“Ah,” you say. “But isn’t that the adorableness of a novel? That you get to brainstorm these agitative events?” Well, sure—but again why accumulation videos at all? Either they’re account accomplishing or they’re not.
In this case, I ancillary with the creators. True, the videos alter your imagination’s appearance of the characters and scenes with added accurate ones, prescribed, cast, and produced by Facebook and Patterson’s team.
But it’s an absolutely new experience. It’s not like seeing the cine adaptation of a book, area the moviemaker has reinterpreted, adapted, and abridged the original. This is the original, and the video and accounting scenes were all created by the exact aforementioned bodies with absolutely the aforementioned adventure to tell.
Often in “The Chef,” the videos and photos artlessly arise amid the book paragraphs, after comment—and at those moments, the storytelling appearance absolutely sings. They slyly accompany you into the hero’s world, absolution you pore over the clues absolutely as he’s encountering them.
Sometimes, bulky babble that’s adequate on the folio of a boiler sounds cool advancing from an actor. (“This is the being of nightmares appear to life,” he says at one point. Or: “My Crescent Burghal was still alive, unbowed and continuing strong.” Accept anyone anytime acclimated the chat “unbowed” spontaneously in a sentence?)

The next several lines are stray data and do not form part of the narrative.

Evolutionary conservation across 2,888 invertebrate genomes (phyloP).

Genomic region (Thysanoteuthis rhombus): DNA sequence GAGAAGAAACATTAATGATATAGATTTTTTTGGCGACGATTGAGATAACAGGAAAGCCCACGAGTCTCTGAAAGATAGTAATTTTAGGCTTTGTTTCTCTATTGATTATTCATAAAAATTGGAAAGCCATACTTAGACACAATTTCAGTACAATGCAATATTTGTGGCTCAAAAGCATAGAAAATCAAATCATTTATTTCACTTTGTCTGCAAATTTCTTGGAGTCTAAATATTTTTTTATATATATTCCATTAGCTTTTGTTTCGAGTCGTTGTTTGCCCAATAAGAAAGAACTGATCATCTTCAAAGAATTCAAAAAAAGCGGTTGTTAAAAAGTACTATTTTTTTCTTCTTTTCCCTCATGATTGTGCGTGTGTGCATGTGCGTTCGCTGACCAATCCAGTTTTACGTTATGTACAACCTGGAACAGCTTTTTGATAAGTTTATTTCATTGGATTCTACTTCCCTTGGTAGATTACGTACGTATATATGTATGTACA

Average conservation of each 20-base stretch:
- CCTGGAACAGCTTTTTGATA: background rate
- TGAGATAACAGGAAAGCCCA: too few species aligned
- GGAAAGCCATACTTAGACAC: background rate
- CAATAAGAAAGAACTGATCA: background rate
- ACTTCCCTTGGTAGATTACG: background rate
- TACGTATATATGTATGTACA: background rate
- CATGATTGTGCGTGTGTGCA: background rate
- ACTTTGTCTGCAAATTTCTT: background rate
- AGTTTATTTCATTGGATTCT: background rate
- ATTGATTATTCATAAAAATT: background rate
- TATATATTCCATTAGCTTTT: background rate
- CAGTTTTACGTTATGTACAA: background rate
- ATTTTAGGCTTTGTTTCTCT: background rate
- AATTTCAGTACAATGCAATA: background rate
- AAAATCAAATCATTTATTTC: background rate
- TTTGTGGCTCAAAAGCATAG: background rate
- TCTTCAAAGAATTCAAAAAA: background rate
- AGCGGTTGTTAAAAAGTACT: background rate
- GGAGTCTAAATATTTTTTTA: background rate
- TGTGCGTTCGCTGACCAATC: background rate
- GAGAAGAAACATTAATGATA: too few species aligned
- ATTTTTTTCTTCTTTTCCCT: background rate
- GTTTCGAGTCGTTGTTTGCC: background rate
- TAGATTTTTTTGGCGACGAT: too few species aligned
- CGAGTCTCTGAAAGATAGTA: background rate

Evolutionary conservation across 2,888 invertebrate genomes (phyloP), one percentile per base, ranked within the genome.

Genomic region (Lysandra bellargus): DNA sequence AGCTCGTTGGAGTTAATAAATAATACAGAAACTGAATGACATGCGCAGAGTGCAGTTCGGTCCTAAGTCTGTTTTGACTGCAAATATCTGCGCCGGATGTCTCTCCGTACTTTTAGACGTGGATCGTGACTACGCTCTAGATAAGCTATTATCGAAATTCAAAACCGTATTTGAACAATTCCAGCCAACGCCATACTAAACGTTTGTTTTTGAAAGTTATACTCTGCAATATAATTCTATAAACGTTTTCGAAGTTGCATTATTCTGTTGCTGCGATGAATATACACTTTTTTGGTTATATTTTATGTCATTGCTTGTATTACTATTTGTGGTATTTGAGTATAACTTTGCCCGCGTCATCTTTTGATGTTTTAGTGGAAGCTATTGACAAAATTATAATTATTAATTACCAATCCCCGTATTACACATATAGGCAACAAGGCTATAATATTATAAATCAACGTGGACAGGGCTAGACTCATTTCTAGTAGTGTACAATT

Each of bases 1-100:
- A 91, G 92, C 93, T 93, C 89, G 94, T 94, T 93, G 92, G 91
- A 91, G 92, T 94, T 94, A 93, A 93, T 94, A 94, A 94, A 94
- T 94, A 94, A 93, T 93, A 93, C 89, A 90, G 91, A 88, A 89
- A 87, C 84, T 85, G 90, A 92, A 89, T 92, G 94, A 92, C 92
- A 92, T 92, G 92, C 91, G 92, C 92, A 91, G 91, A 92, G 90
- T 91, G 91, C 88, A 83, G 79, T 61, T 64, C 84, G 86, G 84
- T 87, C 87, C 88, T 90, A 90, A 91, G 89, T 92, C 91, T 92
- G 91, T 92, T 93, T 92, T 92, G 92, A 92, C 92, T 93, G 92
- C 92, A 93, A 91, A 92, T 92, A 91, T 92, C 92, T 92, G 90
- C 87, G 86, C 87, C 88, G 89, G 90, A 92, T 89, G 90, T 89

At added times, seeing the video clips is a thousand times bigger than aloof reading. Back Caleb gets the smug, boastful villain on a FaceTime call, complete with casual arresting dropouts, it’s creepy-good and chilling.
“I’m absolutely actual pleased, and yet I apperceive that there’s a lot added abeyant here,” Patterson says about the final product. “It works, but we could do article that’s much, abundant better.” He says, for example, that—had there been abundant money for it—he would accept adopted about a third beneath text, and a lot added videos.
Well, he’s absolutely right. “The Chef” has its allotment of clunkiness, and cipher will aberration the blur assignment for Christopher Nolan’s.
At the aforementioned time, the agreement is absolutely acknowledged in proving the architecture can work. “The Chef” works abnormally able-bodied on the buzz … abnormally back you’re active about in life, award a few account of account time actuality and there … and especially, I’m guessing, for the adolescent audiences that Patterson has spent so abundant of his activity aggravating to get into reading.
“The Chef” may be alone the 1.0 adaptation of the Great American Text-Messaged Novel. And nobody’s adage that it will alter any added formats, like printed books or e-books. But it’s abundant to get you aflame about what adaptation 2.0 or 9.0 ability attending like—something with a bigger budget, maybe added able actors, greater clairvoyant interactivity.
“It’s different,” Patterson says, “which I anticipate book publishing needs.”
David Pogue, tech columnist for Yahoo Finance, welcomes comments below. On the Web, he’s davidpogue.com. On Twitter, he’s @pogue. You can assurance up to get his being by email, here.